Cheers,
Stallwarning
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Dimlee

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Re: Combat AI
« Reply #16 on: June 28, 2017, 03:33:57 PM »

Do you mean stock IL-2? if I'm not mistaken they did lost (at least part of) those capabilities in 4.11 or in 4.12. It should be mentioned in one of readme files.

... another very big improvement would be to deprive AI from their current stock advantages, such as:

They can see at night like in daytime

They can see even when facing the sun

They can see inside and through clouds/fog (which prevents you from hiding in the clouds like in RL to escape your enemies ...  :-X)

Regarding AI skills there are currently 4 levels in stock game in scripted missions/campaigns, ranging from noob to ace (skill 0 to skill 3)
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Pursuivant

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Re: Combat AI
« Reply #17 on: June 29, 2017, 03:00:56 AM »

However the German philosophy of the "Teutonic Knight" was all encompassing in the Luftwaffe, and it severely limited the efficiency of the air force.

This had more to do with Goering's craptastic abilities as a strategist and the popular misconception that close escort was the best way to defend bombers. The USAAF suffered from the restrictive "close escort" mindset as well, until fighter pilots finally got permission to detach a few units to go on fighter sweeps (the German equivalent was "freijadg"). The BoB might have been very different if Luftwaffe fighters had been given the same tactical freedom as the 8th AF Fighter Command in 44-45.

To the extent that bombers sometimes went into action without fighter cover because flying bomber cover gave the fighter pilots no freedom to attack the enemy.

Don't forget that "friction"/SNAFU was a big factor as well. Weather over the UK and English Channel wasn't always the best, dead-reckoning navigation is as much art as science, and during the BoB the Germans didn't have the luxury of extended time to form up. That meant that it wasn't uncommon for fighters to miss their rendezvous, meaning that bombers had to proceed to their target on their own. I hope that this sort of "friction" gets modeled in the game. (Note: Navigation should be one of the skill sets for aircrew, and most land-based day fighter pilots sucked at it. Typically, they just followed roads or railroads, or used other landmarks to navigate. Night fighter and navy pilots were necessarily better navigators. Patrol bomber and night bomber navigators were best of all, but still considerably less than perfect. At least one Luftwaffe night fighter was captured by the British when it mistakenly landed in the UK.)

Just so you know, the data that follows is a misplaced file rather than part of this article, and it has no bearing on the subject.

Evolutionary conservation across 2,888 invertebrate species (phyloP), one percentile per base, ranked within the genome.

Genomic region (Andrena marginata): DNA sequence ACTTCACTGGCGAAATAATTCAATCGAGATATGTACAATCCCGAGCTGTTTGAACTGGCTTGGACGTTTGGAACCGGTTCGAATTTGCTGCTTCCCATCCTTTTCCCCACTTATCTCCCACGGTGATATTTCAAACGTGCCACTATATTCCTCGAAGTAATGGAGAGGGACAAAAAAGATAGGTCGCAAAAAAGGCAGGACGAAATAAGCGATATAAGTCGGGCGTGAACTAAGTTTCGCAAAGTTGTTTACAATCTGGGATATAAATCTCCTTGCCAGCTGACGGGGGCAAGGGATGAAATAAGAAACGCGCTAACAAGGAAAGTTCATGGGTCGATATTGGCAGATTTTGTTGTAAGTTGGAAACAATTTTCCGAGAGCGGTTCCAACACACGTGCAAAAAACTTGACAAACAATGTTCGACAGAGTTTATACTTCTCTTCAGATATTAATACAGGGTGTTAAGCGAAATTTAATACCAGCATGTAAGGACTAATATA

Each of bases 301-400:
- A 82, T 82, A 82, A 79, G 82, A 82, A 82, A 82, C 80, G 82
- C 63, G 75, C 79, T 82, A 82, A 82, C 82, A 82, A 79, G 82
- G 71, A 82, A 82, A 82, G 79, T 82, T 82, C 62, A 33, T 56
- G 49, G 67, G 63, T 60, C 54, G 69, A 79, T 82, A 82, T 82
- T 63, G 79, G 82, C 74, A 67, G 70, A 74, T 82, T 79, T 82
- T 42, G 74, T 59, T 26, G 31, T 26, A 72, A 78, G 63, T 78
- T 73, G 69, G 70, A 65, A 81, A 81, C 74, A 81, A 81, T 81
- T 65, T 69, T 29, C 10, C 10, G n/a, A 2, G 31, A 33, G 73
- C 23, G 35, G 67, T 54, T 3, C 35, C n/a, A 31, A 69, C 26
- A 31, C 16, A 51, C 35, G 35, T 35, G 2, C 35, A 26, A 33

One squadron of Spitfire's engaged the top cover and kept them busy preventing them defending the bombers. (The spit's had a very good day shooting down 8 109's without losing a single pilot)

For anything beyond single plane maneuvers, IL2 AI isn't very good, and where I hope your sim will do better. To get really solid AI, especially for a campaign like the BoB where so much dependent on ground controlled intercept, you need the Operational Command level. Basically, the Group Commander to Air Marshall level where you push representations of squadrons, wings, and groups about on a map. AI at this level can be quite basic, just covering vector, movement, altitude, mission, and possibly a few other things, like land/take off, refuel, rearm, join/separate, attack/retreat, or relinquish/assume command. Sort of like the commands in IL2 FMB, but for AI in realtime. Combat at this level can be extremely abstract.

Below that, for any air force which has radios and/or AWACS, you need Squadron/Group Command level, where aircraft within a "maneuvering unit" (from section to group) can be ordered around by a leader who's on the scene (typically Squadron Leader or Wing Commander). Commands and AI at this level are a bit more complex, but don't require that much attention to aircraft capabilities. The basic commands are take off/land, attack/break contact, stay still (orbit)/advance/retreat, left/right/straight, ascend/descend/hold altitude, hide/make yourself obvious, verify target, confirm that you've received orders, report your fuel/ammo/damage/oxygen/ordinance/crew injury state, confirm your location, close escort/far escort/top cover/bottom cover/free flight, separate/merge formation, hand off command to [x aircraft], follow [x aircraft/formation]. For aircraft to ground control, there will be a few other commands, like confirm my position/altitude using radar, or give me a homing beacon/airfield lights/weather report/other navigational aid.